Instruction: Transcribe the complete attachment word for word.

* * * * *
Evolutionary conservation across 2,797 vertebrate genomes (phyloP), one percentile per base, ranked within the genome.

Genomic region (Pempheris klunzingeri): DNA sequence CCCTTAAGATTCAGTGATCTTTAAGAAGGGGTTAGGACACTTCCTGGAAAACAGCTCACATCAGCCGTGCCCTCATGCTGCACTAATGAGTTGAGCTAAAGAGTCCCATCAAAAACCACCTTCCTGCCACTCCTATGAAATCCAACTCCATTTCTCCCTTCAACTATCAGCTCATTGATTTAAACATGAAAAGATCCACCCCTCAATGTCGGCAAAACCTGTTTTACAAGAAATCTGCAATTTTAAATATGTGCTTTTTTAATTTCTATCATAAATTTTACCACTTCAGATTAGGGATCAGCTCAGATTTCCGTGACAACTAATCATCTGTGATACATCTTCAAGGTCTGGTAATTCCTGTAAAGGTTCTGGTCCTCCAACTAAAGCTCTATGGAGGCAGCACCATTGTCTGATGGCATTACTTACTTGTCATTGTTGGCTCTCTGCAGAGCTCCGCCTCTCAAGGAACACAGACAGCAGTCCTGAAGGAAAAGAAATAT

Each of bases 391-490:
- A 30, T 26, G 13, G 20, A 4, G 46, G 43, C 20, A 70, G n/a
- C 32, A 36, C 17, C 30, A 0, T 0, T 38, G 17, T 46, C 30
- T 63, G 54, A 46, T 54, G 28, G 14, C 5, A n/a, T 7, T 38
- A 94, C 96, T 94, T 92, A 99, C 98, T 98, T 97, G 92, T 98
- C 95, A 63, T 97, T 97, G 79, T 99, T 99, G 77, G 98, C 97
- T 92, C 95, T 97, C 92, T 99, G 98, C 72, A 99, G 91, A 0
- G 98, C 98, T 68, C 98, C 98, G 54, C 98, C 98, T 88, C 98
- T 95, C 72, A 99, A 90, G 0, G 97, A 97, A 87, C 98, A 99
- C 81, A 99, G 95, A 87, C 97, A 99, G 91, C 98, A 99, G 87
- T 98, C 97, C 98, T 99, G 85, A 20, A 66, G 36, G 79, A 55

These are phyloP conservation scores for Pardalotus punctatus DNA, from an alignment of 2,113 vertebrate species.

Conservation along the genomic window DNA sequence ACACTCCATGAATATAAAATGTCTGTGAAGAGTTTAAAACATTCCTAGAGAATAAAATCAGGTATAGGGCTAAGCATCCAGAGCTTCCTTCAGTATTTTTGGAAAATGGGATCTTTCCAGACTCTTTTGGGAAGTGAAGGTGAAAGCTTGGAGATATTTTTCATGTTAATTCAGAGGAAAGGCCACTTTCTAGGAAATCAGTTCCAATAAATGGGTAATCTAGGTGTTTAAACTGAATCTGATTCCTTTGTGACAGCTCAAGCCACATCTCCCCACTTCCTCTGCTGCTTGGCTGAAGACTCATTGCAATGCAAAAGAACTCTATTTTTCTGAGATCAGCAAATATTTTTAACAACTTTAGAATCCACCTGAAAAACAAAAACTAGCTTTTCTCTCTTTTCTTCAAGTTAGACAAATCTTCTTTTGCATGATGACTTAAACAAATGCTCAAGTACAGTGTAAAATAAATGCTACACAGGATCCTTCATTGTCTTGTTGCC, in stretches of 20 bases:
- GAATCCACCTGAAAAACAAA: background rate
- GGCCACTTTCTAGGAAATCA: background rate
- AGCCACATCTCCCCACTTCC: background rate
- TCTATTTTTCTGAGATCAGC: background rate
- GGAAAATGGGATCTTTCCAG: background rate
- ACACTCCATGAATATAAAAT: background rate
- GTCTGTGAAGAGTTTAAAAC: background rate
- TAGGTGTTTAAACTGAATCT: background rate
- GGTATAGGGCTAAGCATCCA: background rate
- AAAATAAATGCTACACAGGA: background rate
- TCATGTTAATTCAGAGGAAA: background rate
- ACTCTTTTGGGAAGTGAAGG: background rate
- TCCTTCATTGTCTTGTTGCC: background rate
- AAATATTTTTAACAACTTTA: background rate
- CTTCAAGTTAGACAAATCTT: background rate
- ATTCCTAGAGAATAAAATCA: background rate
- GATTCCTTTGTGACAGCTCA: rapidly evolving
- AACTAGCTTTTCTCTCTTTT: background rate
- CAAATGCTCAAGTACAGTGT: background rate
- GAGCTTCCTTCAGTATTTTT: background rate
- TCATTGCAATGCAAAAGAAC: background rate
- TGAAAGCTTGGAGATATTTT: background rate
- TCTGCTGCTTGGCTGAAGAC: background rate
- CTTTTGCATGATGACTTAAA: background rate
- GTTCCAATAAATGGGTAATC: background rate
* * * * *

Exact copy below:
Evolutionary conservation across 2,797 vertebrate genomes (phyloP), one percentile per base, ranked within the genome.

Genomic region (Pempheris klunzingeri): DNA sequence CCCTTAAGATTCAGTGATCTTTAAGAAGGGGTTAGGACACTTCCTGGAAAACAGCTCACATCAGCCGTGCCCTCATGCTGCACTAATGAGTTGAGCTAAAGAGTCCCATCAAAAACCACCTTCCTGCCACTCCTATGAAATCCAACTCCATTTCTCCCTTCAACTATCAGCTCATTGATTTAAACATGAAAAGATCCACCCCTCAATGTCGGCAAAACCTGTTTTACAAGAAATCTGCAATTTTAAATATGTGCTTTTTTAATTTCTATCATAAATTTTACCACTTCAGATTAGGGATCAGCTCAGATTTCCGTGACAACTAATCATCTGTGATACATCTTCAAGGTCTGGTAATTCCTGTAAAGGTTCTGGTCCTCCAACTAAAGCTCTATGGAGGCAGCACCATTGTCTGATGGCATTACTTACTTGTCATTGTTGGCTCTCTGCAGAGCTCCGCCTCTCAAGGAACACAGACAGCAGTCCTGAAGGAAAAGAAATAT

Each of bases 391-490:
- A 30, T 26, G 13, G 20, A 4, G 46, G 43, C 20, A 70, G n/a
- C 32, A 36, C 17, C 30, A 0, T 0, T 38, G 17, T 46, C 30
- T 63, G 54, A 46, T 54, G 28, G 14, C 5, A n/a, T 7, T 38
- A 94, C 96, T 94, T 92, A 99, C 98, T 98, T 97, G 92, T 98
- C 95, A 63, T 97, T 97, G 79, T 99, T 99, G 77, G 98, C 97
- T 92, C 95, T 97, C 92, T 99, G 98, C 72, A 99, G 91, A 0
- G 98, C 98, T 68, C 98, C 98, G 54, C 98, C 98, T 88, C 98
- T 95, C 72, A 99, A 90, G 0, G 97, A 97, A 87, C 98, A 99
- C 81, A 99, G 95, A 87, C 97, A 99, G 91, C 98, A 99, G 87
- T 98, C 97, C 98, T 99, G 85, A 20, A 66, G 36, G 79, A 55

These are phyloP conservation scores for Pardalotus punctatus DNA, from an alignment of 2,113 vertebrate species.

Conservation along the genomic window DNA sequence ACACTCCATGAATATAAAATGTCTGTGAAGAGTTTAAAACATTCCTAGAGAATAAAATCAGGTATAGGGCTAAGCATCCAGAGCTTCCTTCAGTATTTTTGGAAAATGGGATCTTTCCAGACTCTTTTGGGAAGTGAAGGTGAAAGCTTGGAGATATTTTTCATGTTAATTCAGAGGAAAGGCCACTTTCTAGGAAATCAGTTCCAATAAATGGGTAATCTAGGTGTTTAAACTGAATCTGATTCCTTTGTGACAGCTCAAGCCACATCTCCCCACTTCCTCTGCTGCTTGGCTGAAGACTCATTGCAATGCAAAAGAACTCTATTTTTCTGAGATCAGCAAATATTTTTAACAACTTTAGAATCCACCTGAAAAACAAAAACTAGCTTTTCTCTCTTTTCTTCAAGTTAGACAAATCTTCTTTTGCATGATGACTTAAACAAATGCTCAAGTACAGTGTAAAATAAATGCTACACAGGATCCTTCATTGTCTTGTTGCC, in stretches of 20 bases:
- GAATCCACCTGAAAAACAAA: background rate
- GGCCACTTTCTAGGAAATCA: background rate
- AGCCACATCTCCCCACTTCC: background rate
- TCTATTTTTCTGAGATCAGC: background rate
- GGAAAATGGGATCTTTCCAG: background rate
- ACACTCCATGAATATAAAAT: background rate
- GTCTGTGAAGAGTTTAAAAC: background rate
- TAGGTGTTTAAACTGAATCT: background rate
- GGTATAGGGCTAAGCATCCA: background rate
- AAAATAAATGCTACACAGGA: background rate
- TCATGTTAATTCAGAGGAAA: background rate
- ACTCTTTTGGGAAGTGAAGG: background rate
- TCCTTCATTGTCTTGTTGCC: background rate
- AAATATTTTTAACAACTTTA: background rate
- CTTCAAGTTAGACAAATCTT: background rate
- ATTCCTAGAGAATAAAATCA: background rate
- GATTCCTTTGTGACAGCTCA: rapidly evolving
- AACTAGCTTTTCTCTCTTTT: background rate
- CAAATGCTCAAGTACAGTGT: background rate
- GAGCTTCCTTCAGTATTTTT: background rate
- TCATTGCAATGCAAAAGAAC: background rate
- TGAAAGCTTGGAGATATTTT: background rate
- TCTGCTGCTTGGCTGAAGAC: background rate
- CTTTTGCATGATGACTTAAA: background rate
- GTTCCAATAAATGGGTAATC: background rate